A couple of owners ago, the stock Alpine cassette player bit the dust, but the owner had the good sense to install an Alpine CD player that retained a similar look to the original stock unit. Unfortunately they wired the CD player through the ignition so you can’t listen to radio with the key in the accessories position. Another positive note, however, is the Alpine speakers in the rear parcel shelf. Having speakers in your parcel shelf usually means that it’s hard to take it out to load up the car. In this instance, they’ve wired the speakers using cords that plug into a jack, so it’s just a case of unplugging them and then you’ve got your full bigmouth load capacity with no hassles.

Still on the matter of the stereo system, there’s a graphic equalizer installed as well, though the current unit isn’t wired through it. Simon, the guy I bought the car from, said that there was some difficulty in wiring it all up. I may, in time, get someone to look into that.


I’m hoping that even if the Viggen returns to our driveway, I’ll be able to retain this car as well. It’s a genuine classic and I’ve always wanted a collection. Two cars is a collection of sorts, isn’t it?

Should some funding become available in the future there’s a number of things that I’d like to do. As you can see, the car looks great from a distance but up close there’s a number of substantial scratches that need to be attended to as well as two small and quite fixable dents. The front seats could use some rejuvenating in the cushion department and the seat heaters aren’t working at this point.

Engine wise I guess it’s best to just get it clean and keep it reliable, though the temptation is there to add a few bits and pieces as funds become available. One of those smaller, quicker Mitsubishi turbos might be fun.

All in all, I’m getting to the point where I’m quite pleased to be back in a 900 again. The first time I drove a 5-speed 900 was back in the late 1990s. That was quite a rush and this car didn’t deliver the same feeling initially. But it’s wearing down my reluctance, slowly but surely, with its truckloads of character and surefooted driving experience.

As Eggs n Grits is so fond of sayng: Vive la C900!

Saab 900

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  1. That is one fine looking car. I hope it will give you plenty of fun. 🙂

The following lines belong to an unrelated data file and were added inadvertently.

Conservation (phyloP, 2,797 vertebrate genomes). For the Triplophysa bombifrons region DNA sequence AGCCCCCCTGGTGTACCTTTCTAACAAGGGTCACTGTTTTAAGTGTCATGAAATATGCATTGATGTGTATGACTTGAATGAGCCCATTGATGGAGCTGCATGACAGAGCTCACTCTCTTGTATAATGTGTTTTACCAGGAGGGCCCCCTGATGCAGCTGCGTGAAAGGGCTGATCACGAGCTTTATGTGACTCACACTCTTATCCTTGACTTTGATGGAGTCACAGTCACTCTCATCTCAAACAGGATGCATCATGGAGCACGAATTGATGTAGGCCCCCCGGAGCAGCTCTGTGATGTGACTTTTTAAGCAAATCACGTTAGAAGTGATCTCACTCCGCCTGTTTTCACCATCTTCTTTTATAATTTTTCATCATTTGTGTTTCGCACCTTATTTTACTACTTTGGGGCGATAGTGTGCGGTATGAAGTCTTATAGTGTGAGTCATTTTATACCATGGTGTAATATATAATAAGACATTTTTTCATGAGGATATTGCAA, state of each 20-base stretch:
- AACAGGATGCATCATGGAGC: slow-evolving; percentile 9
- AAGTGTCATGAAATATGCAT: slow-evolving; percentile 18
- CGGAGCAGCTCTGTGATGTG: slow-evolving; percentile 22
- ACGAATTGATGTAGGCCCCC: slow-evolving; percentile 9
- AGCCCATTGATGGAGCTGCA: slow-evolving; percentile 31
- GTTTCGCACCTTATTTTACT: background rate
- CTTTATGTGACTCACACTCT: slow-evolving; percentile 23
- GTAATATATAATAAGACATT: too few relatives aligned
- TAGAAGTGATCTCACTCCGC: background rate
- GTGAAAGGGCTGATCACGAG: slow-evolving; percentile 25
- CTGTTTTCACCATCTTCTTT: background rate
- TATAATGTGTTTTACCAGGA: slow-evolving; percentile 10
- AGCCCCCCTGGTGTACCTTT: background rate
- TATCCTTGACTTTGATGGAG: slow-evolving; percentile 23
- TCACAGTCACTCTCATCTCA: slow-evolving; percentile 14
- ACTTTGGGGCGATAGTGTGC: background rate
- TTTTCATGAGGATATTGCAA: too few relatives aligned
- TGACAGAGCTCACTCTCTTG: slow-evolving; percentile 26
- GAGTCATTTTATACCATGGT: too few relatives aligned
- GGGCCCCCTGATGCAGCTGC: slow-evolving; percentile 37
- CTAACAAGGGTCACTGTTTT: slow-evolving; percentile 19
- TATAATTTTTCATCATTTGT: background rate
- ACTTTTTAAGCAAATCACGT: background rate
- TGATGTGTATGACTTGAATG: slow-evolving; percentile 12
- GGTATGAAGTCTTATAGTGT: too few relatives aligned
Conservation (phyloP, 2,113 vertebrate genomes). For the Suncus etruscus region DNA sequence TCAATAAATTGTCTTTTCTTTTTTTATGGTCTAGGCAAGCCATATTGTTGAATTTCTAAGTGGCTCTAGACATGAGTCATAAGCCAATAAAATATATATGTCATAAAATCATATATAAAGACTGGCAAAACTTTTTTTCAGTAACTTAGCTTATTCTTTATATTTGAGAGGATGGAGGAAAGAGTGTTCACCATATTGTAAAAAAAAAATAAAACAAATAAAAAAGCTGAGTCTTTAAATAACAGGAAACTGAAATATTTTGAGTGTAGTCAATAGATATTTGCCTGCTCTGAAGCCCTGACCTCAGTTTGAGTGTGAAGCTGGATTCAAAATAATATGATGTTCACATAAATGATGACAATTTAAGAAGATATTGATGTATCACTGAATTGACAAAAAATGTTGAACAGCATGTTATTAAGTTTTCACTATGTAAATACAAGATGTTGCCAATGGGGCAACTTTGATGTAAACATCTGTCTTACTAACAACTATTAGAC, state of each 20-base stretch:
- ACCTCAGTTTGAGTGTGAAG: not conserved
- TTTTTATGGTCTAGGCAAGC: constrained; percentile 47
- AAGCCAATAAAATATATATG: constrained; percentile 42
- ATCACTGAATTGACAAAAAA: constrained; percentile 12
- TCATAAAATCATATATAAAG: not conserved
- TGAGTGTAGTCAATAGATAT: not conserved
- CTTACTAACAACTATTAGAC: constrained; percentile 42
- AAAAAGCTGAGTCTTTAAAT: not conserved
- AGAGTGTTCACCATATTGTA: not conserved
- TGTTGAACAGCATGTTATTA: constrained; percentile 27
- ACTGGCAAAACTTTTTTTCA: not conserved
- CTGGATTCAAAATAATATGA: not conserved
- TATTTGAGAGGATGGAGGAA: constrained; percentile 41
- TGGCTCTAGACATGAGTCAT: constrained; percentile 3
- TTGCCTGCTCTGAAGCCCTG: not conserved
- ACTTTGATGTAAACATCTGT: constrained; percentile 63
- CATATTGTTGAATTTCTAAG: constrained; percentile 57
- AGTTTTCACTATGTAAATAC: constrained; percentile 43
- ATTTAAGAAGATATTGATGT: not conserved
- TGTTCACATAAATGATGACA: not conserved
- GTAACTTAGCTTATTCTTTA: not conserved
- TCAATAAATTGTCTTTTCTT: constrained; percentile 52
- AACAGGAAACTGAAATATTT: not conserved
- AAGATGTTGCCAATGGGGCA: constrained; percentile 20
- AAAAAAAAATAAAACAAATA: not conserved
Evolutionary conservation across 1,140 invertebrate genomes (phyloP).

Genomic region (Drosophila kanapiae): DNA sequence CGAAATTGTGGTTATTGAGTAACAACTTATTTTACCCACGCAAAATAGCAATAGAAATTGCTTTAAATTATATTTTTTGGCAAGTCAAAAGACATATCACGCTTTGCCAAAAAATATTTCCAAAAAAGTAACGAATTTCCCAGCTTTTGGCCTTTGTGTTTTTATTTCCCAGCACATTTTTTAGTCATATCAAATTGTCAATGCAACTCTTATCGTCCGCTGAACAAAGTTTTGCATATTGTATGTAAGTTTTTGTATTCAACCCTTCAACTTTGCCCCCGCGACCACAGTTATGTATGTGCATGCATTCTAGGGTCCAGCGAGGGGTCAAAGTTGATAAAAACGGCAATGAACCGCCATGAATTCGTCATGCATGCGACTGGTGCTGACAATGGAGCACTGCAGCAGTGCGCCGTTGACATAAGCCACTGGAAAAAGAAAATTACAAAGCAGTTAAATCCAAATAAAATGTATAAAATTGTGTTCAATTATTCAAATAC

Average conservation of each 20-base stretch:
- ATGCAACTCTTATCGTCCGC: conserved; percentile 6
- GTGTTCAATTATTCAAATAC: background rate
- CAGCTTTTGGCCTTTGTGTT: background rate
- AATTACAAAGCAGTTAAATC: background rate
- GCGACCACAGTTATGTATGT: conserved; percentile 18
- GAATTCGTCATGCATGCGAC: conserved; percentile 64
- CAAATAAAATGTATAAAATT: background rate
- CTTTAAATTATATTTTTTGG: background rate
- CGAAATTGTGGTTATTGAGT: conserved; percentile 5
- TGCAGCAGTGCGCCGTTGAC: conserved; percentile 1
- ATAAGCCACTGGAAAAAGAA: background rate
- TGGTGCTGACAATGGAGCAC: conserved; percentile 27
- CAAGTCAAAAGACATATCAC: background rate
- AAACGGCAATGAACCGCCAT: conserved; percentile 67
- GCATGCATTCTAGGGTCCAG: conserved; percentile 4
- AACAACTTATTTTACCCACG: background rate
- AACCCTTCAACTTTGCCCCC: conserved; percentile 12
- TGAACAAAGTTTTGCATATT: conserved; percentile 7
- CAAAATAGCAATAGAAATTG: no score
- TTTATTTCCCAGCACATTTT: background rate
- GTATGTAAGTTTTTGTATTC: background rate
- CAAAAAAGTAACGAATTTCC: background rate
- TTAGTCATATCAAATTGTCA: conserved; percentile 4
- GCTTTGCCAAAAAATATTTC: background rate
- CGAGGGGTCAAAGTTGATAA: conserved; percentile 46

I’m considering a red 900 convertible (instead a 9000 Aero I’m looking for) but we’ll see what the next few months will bring. 🙂

  2. Glad you’re having some fun with the c900. Hope that crack can be fixed. Let us know how it works out. I wish car makers would offer some interior color options today, like they did back then.

  3. Agreed, Ted. The Green interior on my old 99T was a classic, and I recall that the old 2 strokers and early 99s had some interesting colors too.

    Bring it back!

  4. Swade, I’m glad the car is working out for you. You realize that my 88 900 looked very similar to yours by the time I sold it — everything but the Aero panels.

    One thing I’ve been wondering, though, is how economical it was to ship the car from the mainland to Tasmania. Care to share? I live near Lake Erie, but have never been ferried across due to the high cost.

  5. Andy, I can’t remember the exact cost, but my fare on the boat was around $230 and the car was around $70. You can normally get a fare much cheaper than the $230 I paid, but mine was a late booking.

    I used 2 tanks of fuel along the way ($110 or thereabouts) and the airfare to Sydney was….an interesting story. I booked a cheap fare for about $120, but it was for 7.40pm rather than the 7.40am I thought I’d booked. I ended up having pay for another fare that morning in order to get there during the day.

    All up, it cost me more than it should have. You can pay a transport company around $300 or $400 and get it done for you, but it was much more fun this way and ideally, shouldn’t have been as expensive as it was for me if planned properly.